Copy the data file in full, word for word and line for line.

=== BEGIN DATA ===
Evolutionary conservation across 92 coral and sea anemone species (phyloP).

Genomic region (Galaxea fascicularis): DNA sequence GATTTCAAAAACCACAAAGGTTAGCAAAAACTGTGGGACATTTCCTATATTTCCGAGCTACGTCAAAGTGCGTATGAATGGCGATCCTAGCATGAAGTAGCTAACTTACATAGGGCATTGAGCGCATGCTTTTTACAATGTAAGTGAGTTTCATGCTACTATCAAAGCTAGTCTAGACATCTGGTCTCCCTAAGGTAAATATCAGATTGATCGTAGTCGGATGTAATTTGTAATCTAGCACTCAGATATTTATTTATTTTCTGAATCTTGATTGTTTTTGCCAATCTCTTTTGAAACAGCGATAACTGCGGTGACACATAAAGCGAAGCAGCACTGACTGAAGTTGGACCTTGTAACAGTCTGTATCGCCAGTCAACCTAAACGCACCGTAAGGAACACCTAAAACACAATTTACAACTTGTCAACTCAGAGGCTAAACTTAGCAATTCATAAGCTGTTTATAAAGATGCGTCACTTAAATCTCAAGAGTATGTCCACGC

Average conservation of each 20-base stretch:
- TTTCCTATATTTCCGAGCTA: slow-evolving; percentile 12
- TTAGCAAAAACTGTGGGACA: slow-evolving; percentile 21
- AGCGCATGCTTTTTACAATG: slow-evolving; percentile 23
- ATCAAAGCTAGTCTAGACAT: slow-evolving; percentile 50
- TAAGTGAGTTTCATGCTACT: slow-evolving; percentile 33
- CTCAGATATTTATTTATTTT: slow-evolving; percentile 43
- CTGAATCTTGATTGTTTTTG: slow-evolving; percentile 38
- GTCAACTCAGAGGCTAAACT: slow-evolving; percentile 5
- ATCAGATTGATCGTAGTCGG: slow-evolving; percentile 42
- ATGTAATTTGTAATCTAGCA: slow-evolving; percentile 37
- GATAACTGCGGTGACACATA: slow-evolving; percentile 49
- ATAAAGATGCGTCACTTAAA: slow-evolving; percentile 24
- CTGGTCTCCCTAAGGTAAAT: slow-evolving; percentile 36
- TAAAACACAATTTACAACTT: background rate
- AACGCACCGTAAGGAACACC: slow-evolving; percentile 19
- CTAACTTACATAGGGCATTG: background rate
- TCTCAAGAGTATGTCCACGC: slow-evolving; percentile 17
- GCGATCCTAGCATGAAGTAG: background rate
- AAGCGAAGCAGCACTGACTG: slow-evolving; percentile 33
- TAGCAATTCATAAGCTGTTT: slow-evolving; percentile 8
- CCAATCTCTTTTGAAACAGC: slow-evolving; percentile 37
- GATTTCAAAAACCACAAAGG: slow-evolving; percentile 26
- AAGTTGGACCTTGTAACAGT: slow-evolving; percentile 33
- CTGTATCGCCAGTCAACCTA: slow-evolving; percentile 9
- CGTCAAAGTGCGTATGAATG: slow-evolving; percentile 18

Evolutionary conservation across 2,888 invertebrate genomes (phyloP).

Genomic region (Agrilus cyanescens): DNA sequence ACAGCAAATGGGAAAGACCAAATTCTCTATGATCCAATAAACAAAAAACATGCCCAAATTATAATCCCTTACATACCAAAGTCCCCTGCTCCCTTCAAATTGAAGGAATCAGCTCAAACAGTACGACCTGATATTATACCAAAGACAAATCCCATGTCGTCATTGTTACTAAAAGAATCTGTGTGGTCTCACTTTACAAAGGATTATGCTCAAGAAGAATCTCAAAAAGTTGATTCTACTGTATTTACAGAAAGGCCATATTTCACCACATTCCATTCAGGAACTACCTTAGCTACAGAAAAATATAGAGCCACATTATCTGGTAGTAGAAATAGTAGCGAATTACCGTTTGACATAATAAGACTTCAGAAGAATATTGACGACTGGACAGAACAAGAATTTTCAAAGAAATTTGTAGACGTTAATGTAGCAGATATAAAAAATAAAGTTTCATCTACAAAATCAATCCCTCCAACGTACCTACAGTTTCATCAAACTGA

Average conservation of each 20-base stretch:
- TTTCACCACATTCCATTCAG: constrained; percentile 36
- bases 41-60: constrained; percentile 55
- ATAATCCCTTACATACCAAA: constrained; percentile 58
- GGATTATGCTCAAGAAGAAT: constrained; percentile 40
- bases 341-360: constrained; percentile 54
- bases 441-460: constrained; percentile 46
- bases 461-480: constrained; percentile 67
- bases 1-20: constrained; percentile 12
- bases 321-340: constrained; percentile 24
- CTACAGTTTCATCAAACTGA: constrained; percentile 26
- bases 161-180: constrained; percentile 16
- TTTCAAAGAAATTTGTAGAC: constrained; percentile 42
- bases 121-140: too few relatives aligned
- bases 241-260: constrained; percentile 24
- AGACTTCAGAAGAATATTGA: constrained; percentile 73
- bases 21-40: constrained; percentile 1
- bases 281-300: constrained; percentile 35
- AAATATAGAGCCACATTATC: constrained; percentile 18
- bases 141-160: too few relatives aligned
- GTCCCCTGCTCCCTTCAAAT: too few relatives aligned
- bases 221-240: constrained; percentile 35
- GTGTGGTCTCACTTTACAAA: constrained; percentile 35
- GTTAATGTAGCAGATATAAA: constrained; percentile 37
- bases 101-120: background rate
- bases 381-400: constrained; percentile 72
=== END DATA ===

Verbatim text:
Evolutionary conservation across 92 coral and sea anemone species (phyloP).

Genomic region (Galaxea fascicularis): DNA sequence GATTTCAAAAACCACAAAGGTTAGCAAAAACTGTGGGACATTTCCTATATTTCCGAGCTACGTCAAAGTGCGTATGAATGGCGATCCTAGCATGAAGTAGCTAACTTACATAGGGCATTGAGCGCATGCTTTTTACAATGTAAGTGAGTTTCATGCTACTATCAAAGCTAGTCTAGACATCTGGTCTCCCTAAGGTAAATATCAGATTGATCGTAGTCGGATGTAATTTGTAATCTAGCACTCAGATATTTATTTATTTTCTGAATCTTGATTGTTTTTGCCAATCTCTTTTGAAACAGCGATAACTGCGGTGACACATAAAGCGAAGCAGCACTGACTGAAGTTGGACCTTGTAACAGTCTGTATCGCCAGTCAACCTAAACGCACCGTAAGGAACACCTAAAACACAATTTACAACTTGTCAACTCAGAGGCTAAACTTAGCAATTCATAAGCTGTTTATAAAGATGCGTCACTTAAATCTCAAGAGTATGTCCACGC

Average conservation of each 20-base stretch:
- TTTCCTATATTTCCGAGCTA: slow-evolving; percentile 12
- TTAGCAAAAACTGTGGGACA: slow-evolving; percentile 21
- AGCGCATGCTTTTTACAATG: slow-evolving; percentile 23
- ATCAAAGCTAGTCTAGACAT: slow-evolving; percentile 50
- TAAGTGAGTTTCATGCTACT: slow-evolving; percentile 33
- CTCAGATATTTATTTATTTT: slow-evolving; percentile 43
- CTGAATCTTGATTGTTTTTG: slow-evolving; percentile 38
- GTCAACTCAGAGGCTAAACT: slow-evolving; percentile 5
- ATCAGATTGATCGTAGTCGG: slow-evolving; percentile 42
- ATGTAATTTGTAATCTAGCA: slow-evolving; percentile 37
- GATAACTGCGGTGACACATA: slow-evolving; percentile 49
- ATAAAGATGCGTCACTTAAA: slow-evolving; percentile 24
- CTGGTCTCCCTAAGGTAAAT: slow-evolving; percentile 36
- TAAAACACAATTTACAACTT: background rate
- AACGCACCGTAAGGAACACC: slow-evolving; percentile 19
- CTAACTTACATAGGGCATTG: background rate
- TCTCAAGAGTATGTCCACGC: slow-evolving; percentile 17
- GCGATCCTAGCATGAAGTAG: background rate
- AAGCGAAGCAGCACTGACTG: slow-evolving; percentile 33
- TAGCAATTCATAAGCTGTTT: slow-evolving; percentile 8
- CCAATCTCTTTTGAAACAGC: slow-evolving; percentile 37
- GATTTCAAAAACCACAAAGG: slow-evolving; percentile 26
- AAGTTGGACCTTGTAACAGT: slow-evolving; percentile 33
- CTGTATCGCCAGTCAACCTA: slow-evolving; percentile 9
- CGTCAAAGTGCGTATGAATG: slow-evolving; percentile 18

Evolutionary conservation across 2,888 invertebrate genomes (phyloP).

Genomic region (Agrilus cyanescens): DNA sequence ACAGCAAATGGGAAAGACCAAATTCTCTATGATCCAATAAACAAAAAACATGCCCAAATTATAATCCCTTACATACCAAAGTCCCCTGCTCCCTTCAAATTGAAGGAATCAGCTCAAACAGTACGACCTGATATTATACCAAAGACAAATCCCATGTCGTCATTGTTACTAAAAGAATCTGTGTGGTCTCACTTTACAAAGGATTATGCTCAAGAAGAATCTCAAAAAGTTGATTCTACTGTATTTACAGAAAGGCCATATTTCACCACATTCCATTCAGGAACTACCTTAGCTACAGAAAAATATAGAGCCACATTATCTGGTAGTAGAAATAGTAGCGAATTACCGTTTGACATAATAAGACTTCAGAAGAATATTGACGACTGGACAGAACAAGAATTTTCAAAGAAATTTGTAGACGTTAATGTAGCAGATATAAAAAATAAAGTTTCATCTACAAAATCAATCCCTCCAACGTACCTACAGTTTCATCAAACTGA

Average conservation of each 20-base stretch:
- TTTCACCACATTCCATTCAG: constrained; percentile 36
- bases 41-60: constrained; percentile 55
- ATAATCCCTTACATACCAAA: constrained; percentile 58
- GGATTATGCTCAAGAAGAAT: constrained; percentile 40
- bases 341-360: constrained; percentile 54
- bases 441-460: constrained; percentile 46
- bases 461-480: constrained; percentile 67
- bases 1-20: constrained; percentile 12
- bases 321-340: constrained; percentile 24
- CTACAGTTTCATCAAACTGA: constrained; percentile 26
- bases 161-180: constrained; percentile 16
- TTTCAAAGAAATTTGTAGAC: constrained; percentile 42
- bases 121-140: too few relatives aligned
- bases 241-260: constrained; percentile 24
- AGACTTCAGAAGAATATTGA: constrained; percentile 73
- bases 21-40: constrained; percentile 1
- bases 281-300: constrained; percentile 35
- AAATATAGAGCCACATTATC: constrained; percentile 18
- bases 141-160: too few relatives aligned
- GTCCCCTGCTCCCTTCAAAT: too few relatives aligned
- bases 221-240: constrained; percentile 35
- GTGTGGTCTCACTTTACAAA: constrained; percentile 35
- GTTAATGTAGCAGATATAAA: constrained; percentile 37
- bases 101-120: background rate
- bases 381-400: constrained; percentile 72